Ferenczi M, Beckmann C, Klaassen M. Rainfall driven and wild-bird mediated avian influenza virus outbreaks in Australian poultry. BMC Vet Res. 2021 Sep 14;17(1):306.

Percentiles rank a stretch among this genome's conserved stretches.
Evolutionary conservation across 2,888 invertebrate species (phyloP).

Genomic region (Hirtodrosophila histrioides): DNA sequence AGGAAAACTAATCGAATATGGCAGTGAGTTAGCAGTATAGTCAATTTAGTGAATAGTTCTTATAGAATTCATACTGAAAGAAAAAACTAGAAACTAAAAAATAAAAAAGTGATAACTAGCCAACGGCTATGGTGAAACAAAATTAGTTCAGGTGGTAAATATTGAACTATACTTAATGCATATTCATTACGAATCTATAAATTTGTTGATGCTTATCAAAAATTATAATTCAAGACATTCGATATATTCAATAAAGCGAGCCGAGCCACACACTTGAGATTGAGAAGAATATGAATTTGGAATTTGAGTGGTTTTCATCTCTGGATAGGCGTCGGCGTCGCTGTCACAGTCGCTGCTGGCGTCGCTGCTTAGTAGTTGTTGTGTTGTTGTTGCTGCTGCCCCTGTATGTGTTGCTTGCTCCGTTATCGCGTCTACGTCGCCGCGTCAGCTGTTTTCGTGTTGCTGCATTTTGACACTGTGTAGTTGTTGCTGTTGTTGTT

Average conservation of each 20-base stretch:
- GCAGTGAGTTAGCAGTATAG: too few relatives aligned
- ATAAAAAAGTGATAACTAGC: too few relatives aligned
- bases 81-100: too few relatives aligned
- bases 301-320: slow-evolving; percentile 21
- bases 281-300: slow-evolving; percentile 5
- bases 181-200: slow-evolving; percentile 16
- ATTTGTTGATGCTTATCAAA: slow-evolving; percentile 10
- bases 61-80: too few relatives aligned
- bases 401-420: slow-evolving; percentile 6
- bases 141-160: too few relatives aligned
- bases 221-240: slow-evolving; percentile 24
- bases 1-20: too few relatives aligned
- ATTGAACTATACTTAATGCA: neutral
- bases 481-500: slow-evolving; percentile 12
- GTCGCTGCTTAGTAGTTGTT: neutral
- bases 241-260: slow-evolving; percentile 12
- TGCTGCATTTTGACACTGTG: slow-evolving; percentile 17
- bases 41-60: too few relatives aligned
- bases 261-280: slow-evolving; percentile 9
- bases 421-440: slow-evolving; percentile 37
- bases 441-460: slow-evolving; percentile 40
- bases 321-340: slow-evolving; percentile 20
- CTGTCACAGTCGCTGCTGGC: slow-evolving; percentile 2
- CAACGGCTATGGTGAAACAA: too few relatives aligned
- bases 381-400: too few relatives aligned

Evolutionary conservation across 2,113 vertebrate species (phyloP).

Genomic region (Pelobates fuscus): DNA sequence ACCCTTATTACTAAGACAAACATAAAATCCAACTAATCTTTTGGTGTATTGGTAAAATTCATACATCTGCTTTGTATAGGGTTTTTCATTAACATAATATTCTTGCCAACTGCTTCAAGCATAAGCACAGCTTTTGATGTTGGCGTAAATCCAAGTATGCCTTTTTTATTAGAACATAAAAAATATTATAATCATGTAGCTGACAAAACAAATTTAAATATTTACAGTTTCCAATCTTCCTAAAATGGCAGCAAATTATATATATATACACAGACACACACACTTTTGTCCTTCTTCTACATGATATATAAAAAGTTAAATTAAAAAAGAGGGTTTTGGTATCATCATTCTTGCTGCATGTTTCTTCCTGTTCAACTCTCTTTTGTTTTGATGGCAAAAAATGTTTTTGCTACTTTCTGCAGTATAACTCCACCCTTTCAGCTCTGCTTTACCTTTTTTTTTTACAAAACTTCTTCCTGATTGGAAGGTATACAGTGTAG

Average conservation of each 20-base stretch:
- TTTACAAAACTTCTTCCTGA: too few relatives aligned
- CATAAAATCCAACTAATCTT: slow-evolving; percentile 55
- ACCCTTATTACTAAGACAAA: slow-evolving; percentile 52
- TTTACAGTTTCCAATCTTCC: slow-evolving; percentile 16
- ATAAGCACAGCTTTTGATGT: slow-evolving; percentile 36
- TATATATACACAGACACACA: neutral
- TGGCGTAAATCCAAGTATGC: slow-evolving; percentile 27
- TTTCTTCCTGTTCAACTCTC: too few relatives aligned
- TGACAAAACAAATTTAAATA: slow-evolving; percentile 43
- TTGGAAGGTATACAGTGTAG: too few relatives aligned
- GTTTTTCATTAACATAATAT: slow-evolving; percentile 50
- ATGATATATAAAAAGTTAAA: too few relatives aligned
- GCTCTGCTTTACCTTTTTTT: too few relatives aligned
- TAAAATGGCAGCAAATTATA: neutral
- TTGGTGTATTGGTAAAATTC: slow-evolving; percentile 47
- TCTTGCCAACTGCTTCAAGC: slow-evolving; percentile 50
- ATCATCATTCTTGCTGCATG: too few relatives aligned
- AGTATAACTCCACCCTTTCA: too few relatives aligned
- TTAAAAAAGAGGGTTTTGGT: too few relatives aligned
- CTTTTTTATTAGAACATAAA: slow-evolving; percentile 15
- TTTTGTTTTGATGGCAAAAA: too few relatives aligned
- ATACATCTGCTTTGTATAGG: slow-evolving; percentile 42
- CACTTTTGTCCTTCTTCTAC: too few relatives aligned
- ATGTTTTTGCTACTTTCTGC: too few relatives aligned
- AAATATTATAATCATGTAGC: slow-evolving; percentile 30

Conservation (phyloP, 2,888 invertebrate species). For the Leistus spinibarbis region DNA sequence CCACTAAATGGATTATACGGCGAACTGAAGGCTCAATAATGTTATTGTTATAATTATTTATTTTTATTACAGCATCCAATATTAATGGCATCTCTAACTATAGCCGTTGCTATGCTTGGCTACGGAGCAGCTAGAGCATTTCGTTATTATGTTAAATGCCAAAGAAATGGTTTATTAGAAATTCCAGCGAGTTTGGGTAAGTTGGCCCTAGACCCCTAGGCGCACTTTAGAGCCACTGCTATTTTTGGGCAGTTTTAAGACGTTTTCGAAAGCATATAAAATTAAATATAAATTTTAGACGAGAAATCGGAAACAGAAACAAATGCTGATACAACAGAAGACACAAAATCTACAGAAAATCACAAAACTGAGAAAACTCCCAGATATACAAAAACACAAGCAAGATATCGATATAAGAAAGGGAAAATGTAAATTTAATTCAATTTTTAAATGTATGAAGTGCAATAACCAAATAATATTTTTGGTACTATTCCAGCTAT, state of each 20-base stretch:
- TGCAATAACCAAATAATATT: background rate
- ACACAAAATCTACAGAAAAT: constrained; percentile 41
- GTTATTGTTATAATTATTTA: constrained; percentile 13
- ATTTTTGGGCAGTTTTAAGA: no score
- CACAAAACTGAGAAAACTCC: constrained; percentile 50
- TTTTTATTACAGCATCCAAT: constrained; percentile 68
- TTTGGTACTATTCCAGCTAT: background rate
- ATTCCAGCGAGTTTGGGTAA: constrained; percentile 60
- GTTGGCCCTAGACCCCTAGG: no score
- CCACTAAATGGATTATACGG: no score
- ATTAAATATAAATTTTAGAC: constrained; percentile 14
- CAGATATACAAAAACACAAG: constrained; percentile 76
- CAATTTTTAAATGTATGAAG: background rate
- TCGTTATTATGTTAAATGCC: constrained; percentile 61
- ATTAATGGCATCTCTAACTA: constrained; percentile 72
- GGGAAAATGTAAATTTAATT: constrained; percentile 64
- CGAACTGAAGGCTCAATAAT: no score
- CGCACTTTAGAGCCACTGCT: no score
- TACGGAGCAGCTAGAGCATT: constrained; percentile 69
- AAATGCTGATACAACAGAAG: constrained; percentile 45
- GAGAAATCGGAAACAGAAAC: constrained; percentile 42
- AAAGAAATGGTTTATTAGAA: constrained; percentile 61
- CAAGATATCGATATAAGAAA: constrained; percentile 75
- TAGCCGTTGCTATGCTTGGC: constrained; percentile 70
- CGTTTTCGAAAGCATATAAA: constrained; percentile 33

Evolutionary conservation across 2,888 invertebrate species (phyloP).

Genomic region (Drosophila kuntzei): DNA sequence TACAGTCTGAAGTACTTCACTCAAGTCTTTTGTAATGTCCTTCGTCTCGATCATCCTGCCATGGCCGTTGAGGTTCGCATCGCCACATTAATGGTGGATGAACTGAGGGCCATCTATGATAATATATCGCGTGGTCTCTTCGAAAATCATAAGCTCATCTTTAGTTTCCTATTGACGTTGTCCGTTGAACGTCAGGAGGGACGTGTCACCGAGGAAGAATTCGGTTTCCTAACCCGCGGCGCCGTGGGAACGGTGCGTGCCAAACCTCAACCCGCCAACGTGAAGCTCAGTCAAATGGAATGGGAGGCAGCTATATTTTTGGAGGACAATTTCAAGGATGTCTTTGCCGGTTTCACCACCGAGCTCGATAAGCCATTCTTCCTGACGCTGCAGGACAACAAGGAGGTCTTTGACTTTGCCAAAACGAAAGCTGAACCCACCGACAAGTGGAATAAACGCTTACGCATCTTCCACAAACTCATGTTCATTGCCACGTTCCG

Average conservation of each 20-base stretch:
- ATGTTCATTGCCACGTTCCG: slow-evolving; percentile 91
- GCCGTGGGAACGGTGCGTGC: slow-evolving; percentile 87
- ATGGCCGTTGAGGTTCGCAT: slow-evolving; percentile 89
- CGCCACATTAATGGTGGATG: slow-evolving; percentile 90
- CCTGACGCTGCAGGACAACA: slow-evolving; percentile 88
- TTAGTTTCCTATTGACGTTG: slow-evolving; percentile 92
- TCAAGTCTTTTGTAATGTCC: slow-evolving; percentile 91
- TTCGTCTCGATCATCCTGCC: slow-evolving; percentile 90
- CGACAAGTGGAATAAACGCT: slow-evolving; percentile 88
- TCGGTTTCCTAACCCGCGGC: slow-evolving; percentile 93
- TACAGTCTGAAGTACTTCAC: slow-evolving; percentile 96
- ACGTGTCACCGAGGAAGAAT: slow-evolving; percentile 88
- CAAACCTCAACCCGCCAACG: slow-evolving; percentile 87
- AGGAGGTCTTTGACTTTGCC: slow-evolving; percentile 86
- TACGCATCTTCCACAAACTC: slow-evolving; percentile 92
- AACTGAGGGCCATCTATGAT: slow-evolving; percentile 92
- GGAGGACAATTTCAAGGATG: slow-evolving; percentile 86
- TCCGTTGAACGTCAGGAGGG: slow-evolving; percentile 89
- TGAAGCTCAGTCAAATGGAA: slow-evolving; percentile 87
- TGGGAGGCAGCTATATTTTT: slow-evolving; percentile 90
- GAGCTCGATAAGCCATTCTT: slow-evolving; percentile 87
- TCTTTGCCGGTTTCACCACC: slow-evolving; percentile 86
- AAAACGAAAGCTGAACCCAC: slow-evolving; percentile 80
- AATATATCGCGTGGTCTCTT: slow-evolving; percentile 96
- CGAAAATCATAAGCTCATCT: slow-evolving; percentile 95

Globally, outbreaks of Avian Influenza Virus (AIV) in poultry continue to burden economies and endanger human, livestock and wildlife health. Wild waterbirds are often identified as possible sources for poultry infection. Therefore, it is important to understand the ecological and environmental factors that directly influence infection dynamics in wild birds, as these factors may thereby indirectly affect outbreaks in poultry. In Australia, where large parts of the country experience erratic rainfall patterns, intense rainfalls lead to wild waterfowl breeding events at temporary wetlands and increased proportions of immunologically na?ve juvenile birds. It is hypothesized that after breeding, when the temporary wetlands dry, increasing densities of immunologically na?ve waterbirds returning to permanent water bodies might strongly contribute to AIV prevalence in wild waterfowl in Australia. Since rainfall has been implicated as an important environmental driver in AIV dynamics in wild waterbirds in southeast Australia and wild waterbirds are identified globally to have a role in virus spillover into poultry, we hypothesise that rainfall events have an indirect effect on AIV outbreaks in poultry in southeast Australia. In this study we investigated this hypothesis by examining the correlation between the timing of AIV outbreaks in poultry in and near the Murray-Darling basin in relation to temporal patterns in regional rainfall since 1970. Our findings support our hypothesis and suggest that the risk of AIV outbreaks in poultry increases after a period of high rainfall, with peak AIV risk two years after the onset of the high-rainfall period. This is presumably triggered by increased rates of waterbird breeding and consequent higher proportions of immunologically na?ve juvenile waterbirds entering the population directly after major rainfall events, which subsequently aggregate near permanent water bodies when the landscape dries out.
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